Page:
Can Humans Improve on Nature? If So, What Does it Mean for Intelligent Design?
Biomimetics -- the imitation of natural designs -- is one of the hottest trends in science and engineering, illustrating the promise of intelligent design-based science. Evolutionists are trying a new comeback, though. Sure, they say, nature is inspiring; unquestionably, nature has some pretty good designs -- but we can do better.
"In the Charyk Lab of Bioinspired Design, even an embryonic zebrafish heart can be an engineering muse," begins an article in Caltech's quarterly magazine, Engineering and Science.1 "Here, Caltech engineers continue the time-honored tradition of teasing apart nature's tricks and borrowing the best bits." In the lab, Mory Gharib studies how zebrafish hearts develop. Why? "He likes to steal their tricks, one-up them by enhancing what Mother Nature has accomplished, and find new applications where the tricks could come in handy." Gharib is confident he can one-up Mother Nature because humans already have:
"We can actually be more clever than nature," Gharib says. "We can get inspired by nature and use engineering to come up with better functions. Just look at 747s -- they fly from LAX to La Guardia much more efficiently than any bird could." That's why Gharib runs the Charyk Laboratory for Bioinspired Design.Mother Nature must be a pretty lousy designer if her offspring can show her up so easily. The team found that the zebrafish heart uses a simple yet elegant mechanism called an impedance pump. "Though the pump is simple, its fluid dynamics are complex," the team found. It takes advantage of resonance to maximize output with the least energy. "The impedance pump's elegant simplicity is seductive," they marveled. "Clearly, it can operate on a very small scale -- nature only needs a handful of cells to make one." Not only that: "The pumps are also astonishingly efficient," the article continued.
Sounds like a pretty good design. Where's the one-upmanship? Most of the article describes how the team is using the impedance pump principle to design applications like an implantable device to cure tinnitis (ringing in the ears), or a cooler for electronics. Applying the principle, though, is not the same as improving on it. At this point, author Kimm Fesenmaier raised the stakes, saying, "While these ventures may be efforts to one-up Mother Nature, another project could be described as an attempt to tune up Mother Nature -- to fix something biological that isn't working properly."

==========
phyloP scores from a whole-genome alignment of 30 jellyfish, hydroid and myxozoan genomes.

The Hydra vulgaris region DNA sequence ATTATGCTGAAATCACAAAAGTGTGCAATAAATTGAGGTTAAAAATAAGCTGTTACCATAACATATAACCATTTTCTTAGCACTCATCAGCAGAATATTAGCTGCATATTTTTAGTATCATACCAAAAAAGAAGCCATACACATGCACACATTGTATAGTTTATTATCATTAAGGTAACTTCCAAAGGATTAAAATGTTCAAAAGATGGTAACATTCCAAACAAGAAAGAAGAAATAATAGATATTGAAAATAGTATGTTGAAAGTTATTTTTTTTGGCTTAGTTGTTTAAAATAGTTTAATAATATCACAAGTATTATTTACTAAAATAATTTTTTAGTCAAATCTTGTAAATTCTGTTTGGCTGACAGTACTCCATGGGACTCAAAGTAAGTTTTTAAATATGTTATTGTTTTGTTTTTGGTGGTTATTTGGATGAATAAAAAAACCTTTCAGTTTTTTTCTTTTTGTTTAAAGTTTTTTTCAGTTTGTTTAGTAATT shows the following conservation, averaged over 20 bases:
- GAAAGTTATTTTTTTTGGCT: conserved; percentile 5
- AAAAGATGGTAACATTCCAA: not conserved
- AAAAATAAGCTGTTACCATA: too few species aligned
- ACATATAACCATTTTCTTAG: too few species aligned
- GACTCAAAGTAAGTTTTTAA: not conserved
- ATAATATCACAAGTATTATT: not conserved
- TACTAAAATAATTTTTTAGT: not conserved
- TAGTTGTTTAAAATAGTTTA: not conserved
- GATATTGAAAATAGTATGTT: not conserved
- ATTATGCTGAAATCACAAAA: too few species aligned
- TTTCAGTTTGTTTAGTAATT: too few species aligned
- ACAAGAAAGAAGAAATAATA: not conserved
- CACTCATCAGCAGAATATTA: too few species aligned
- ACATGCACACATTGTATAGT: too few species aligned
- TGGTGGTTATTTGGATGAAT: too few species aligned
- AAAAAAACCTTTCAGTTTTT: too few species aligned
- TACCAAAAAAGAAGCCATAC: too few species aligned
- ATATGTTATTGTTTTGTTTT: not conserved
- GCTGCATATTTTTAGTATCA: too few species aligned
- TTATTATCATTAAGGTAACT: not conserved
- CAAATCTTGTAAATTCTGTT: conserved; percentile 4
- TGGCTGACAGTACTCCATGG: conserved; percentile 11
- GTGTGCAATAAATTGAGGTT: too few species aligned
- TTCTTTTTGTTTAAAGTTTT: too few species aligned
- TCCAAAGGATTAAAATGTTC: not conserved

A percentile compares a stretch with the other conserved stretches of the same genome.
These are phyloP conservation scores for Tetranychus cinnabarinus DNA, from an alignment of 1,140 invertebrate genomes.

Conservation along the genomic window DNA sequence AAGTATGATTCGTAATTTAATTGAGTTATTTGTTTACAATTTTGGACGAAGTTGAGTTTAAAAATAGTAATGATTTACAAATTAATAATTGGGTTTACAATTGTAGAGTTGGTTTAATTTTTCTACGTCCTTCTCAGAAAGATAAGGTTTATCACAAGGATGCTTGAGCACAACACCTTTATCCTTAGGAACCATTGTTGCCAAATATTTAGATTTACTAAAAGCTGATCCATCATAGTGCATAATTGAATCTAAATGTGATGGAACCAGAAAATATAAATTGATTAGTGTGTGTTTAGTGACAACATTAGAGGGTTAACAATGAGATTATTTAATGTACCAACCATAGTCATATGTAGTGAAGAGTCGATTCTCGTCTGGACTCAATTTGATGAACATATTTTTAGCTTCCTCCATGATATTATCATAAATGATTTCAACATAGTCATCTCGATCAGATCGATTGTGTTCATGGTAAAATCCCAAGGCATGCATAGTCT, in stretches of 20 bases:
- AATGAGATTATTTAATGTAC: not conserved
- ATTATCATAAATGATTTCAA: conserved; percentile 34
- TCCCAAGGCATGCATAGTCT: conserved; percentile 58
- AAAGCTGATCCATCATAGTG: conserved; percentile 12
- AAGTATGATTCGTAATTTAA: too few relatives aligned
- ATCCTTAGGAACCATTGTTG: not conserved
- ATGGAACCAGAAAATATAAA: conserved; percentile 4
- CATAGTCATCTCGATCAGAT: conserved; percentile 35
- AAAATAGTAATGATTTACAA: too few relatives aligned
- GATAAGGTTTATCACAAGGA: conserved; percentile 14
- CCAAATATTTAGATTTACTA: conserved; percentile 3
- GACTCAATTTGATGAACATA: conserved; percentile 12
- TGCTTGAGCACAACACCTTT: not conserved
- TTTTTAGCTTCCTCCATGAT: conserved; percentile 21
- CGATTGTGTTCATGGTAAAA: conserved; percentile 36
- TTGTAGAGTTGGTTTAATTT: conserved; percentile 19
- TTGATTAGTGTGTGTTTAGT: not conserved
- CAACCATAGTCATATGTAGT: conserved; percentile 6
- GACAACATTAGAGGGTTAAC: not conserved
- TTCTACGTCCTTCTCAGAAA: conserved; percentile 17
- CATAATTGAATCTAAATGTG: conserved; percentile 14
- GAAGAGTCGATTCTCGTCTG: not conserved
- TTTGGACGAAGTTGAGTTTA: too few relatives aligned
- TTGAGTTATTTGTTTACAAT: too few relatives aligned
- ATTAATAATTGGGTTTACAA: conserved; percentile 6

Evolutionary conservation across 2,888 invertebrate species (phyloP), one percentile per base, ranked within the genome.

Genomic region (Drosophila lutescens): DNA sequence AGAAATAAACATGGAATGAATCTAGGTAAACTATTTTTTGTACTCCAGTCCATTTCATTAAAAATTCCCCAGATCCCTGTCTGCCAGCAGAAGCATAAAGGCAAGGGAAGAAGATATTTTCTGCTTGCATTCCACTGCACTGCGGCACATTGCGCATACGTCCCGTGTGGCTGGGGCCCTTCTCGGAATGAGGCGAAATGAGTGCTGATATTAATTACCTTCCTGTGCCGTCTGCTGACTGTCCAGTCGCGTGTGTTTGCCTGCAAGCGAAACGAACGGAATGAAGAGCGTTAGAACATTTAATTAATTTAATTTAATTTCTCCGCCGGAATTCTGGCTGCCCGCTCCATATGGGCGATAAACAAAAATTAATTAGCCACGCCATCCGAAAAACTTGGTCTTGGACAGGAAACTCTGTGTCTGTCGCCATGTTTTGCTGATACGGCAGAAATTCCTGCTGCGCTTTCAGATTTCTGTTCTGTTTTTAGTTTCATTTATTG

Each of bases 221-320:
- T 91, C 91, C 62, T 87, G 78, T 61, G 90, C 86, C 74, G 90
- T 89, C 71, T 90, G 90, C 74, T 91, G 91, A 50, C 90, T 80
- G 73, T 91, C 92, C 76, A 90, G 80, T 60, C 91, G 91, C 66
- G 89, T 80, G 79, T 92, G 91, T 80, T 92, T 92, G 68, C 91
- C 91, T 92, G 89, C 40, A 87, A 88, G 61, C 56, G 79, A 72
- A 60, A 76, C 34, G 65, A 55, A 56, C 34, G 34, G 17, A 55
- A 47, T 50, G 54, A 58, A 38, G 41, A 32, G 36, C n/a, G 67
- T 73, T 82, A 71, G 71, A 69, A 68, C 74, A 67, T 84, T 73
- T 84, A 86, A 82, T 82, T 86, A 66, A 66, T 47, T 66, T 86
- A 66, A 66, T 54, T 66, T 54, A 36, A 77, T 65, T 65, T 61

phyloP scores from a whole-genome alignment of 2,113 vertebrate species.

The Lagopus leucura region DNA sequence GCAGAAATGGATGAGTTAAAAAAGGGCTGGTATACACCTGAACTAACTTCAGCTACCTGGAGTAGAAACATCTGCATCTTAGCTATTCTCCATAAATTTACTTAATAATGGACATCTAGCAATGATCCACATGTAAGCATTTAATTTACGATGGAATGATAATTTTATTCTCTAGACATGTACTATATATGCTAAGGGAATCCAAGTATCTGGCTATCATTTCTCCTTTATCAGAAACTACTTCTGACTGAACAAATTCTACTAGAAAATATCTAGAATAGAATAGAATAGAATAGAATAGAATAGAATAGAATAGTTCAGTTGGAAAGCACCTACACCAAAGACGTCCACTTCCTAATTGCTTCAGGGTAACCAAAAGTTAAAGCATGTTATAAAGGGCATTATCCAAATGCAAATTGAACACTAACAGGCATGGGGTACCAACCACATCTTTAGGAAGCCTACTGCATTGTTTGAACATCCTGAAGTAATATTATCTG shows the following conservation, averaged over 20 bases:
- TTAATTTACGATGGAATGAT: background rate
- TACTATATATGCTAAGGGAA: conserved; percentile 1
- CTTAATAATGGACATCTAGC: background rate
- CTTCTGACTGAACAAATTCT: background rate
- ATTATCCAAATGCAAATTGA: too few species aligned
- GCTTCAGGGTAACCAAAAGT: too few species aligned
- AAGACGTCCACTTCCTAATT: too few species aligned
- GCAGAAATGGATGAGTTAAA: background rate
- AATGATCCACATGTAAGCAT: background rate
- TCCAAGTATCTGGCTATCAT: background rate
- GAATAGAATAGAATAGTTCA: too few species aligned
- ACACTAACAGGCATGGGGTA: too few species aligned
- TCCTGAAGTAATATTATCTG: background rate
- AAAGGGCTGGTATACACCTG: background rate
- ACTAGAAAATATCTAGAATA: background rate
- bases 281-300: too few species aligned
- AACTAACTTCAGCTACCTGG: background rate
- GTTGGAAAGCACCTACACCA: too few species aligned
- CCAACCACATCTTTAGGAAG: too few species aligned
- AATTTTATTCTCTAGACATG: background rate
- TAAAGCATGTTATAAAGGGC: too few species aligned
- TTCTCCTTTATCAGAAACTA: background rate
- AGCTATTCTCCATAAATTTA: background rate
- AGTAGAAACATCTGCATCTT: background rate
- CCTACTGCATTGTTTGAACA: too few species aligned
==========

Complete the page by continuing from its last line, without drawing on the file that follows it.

In their view, Mother Nature must not only be simple, but reckless. Further reading shows what they mean. They are experimenting with biological cells from one part of the body to make impedance pumps that fix another part of the body. "We started from a biological system, we learned from it, and after we felt we were confident and comfortable in our understanding, we decided it was time to try to make our own biological pump," one of the team said. Others in the lab are trying to improve on the water-resisting properties of lotus leaves by using arrays of carbon nanotubes. The possible benefits are enormous, the researchers promise, if they can "figure out a way to make the effect more or less permanent." They leave us with this bit of wishful thinking. To date, actual improvements on Mother Nature are in short supply while idle boasting proliferates.
Even if humans could improve on nature's designs, would it diminish the explanatory power of intelligent design? Has Mother Nature done a sloppy job? ID theory does not require natural designs to be perfect. Even a poor design demonstrates purpose and design if it requires intelligent causes rather than undirected processes to account for its origin. Designs also have to be evaluated in their context -- how a zebrafish heart helps the fish, how a lotus leaf helps the plant. It's hardly one-upmanship to take a superbly working design out of one context and apply it elsewhere.
Now if they can create an impedance pump that builds itself from materials in its environment and copies itself flawlessly for thousands of generations without human intervention, or build a superhydrophobic carbon nanotube array that produces seeds that grow into beautiful works of art as well as functional systems, or design a 747 that lays eggs that hatch into new 747s, then there will really be something to talk about.
1. Kimm Fesenmaier, "Naturally Inspired," Engineering & Science, Winter 2012, pp. 34-37.